“Optimism is your greatest weapon”: a talk for the Institute for Philosophical Progress.

On 14 January 2017, I was very kindly invited by the Institute for Philosophical Progress in Würzburg, Germany, to give a talk about how we might make music in response to the current political climate. The text of my talk, “Optimism is your greatest weapon”, is below; I hope that you find it of interest. If so, please share; and thank you for reading.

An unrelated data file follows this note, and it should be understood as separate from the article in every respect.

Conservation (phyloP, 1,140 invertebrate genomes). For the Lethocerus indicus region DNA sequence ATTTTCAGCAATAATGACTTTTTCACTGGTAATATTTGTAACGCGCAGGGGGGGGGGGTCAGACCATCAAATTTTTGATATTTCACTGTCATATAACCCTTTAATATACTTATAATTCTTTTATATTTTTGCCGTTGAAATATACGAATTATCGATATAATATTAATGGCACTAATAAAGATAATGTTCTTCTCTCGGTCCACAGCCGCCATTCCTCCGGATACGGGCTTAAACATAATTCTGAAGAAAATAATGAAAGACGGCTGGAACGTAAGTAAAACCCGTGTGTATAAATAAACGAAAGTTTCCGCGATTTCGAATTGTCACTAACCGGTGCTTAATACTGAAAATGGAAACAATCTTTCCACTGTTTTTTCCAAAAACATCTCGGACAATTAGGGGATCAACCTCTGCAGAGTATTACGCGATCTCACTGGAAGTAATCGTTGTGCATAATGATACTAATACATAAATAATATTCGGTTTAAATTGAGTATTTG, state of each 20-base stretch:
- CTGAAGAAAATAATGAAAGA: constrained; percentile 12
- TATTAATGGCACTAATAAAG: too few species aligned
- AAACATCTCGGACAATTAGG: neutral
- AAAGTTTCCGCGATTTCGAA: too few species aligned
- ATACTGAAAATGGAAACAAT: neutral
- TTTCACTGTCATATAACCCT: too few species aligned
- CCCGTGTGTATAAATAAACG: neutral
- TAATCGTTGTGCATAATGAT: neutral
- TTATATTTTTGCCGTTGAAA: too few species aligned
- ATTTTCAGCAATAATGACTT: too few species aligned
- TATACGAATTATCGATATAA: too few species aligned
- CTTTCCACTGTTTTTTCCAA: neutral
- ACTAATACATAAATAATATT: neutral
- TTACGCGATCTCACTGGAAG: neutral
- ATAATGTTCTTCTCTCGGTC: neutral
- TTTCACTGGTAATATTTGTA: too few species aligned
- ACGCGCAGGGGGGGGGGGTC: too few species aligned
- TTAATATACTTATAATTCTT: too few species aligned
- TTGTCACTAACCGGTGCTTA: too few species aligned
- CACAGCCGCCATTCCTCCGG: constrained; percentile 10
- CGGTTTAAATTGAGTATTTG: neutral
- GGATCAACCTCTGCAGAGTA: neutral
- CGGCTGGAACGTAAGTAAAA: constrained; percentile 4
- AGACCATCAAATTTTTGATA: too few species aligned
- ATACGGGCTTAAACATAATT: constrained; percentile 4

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It is the job of musicians and other artists to create, but there are times when this task seems more difficult than others.  Times like now, for example.  I find that the world is in such a troubling place that making music can sometimes feel like a futile act. I am a journalist, and so a part of my job is to keep aware of whatever is happening in the news — this also means that my music has a political dimension. And there are often times when I am not sure what sort of art I should make in response. Every morning, the headlines hit you with the fury of a January snowstorm. You read that refugees are freezing to death on their way through Europe, and that in Germany last year there were 900 attacks on refugees and their shelters. You read that Syria is suffering even more than you thought possible, that the Pentagon has just successfully tested an army of drones, and that each year for the last few years has been the hottest one yet. And that’s before you read that several species are going extinct every month, and that America’s next president seems likely to start a new round of international tension by using Twitter.  Put simply, I think that we are in a mess, and heading for a larger one. The only thing that I can control is how I react. In the style of a referendum, I have given myself two choices: I can either be immobilised by despair, or I can create more and better work than ever before. I have chosen the latter. The only question I must now answer is how.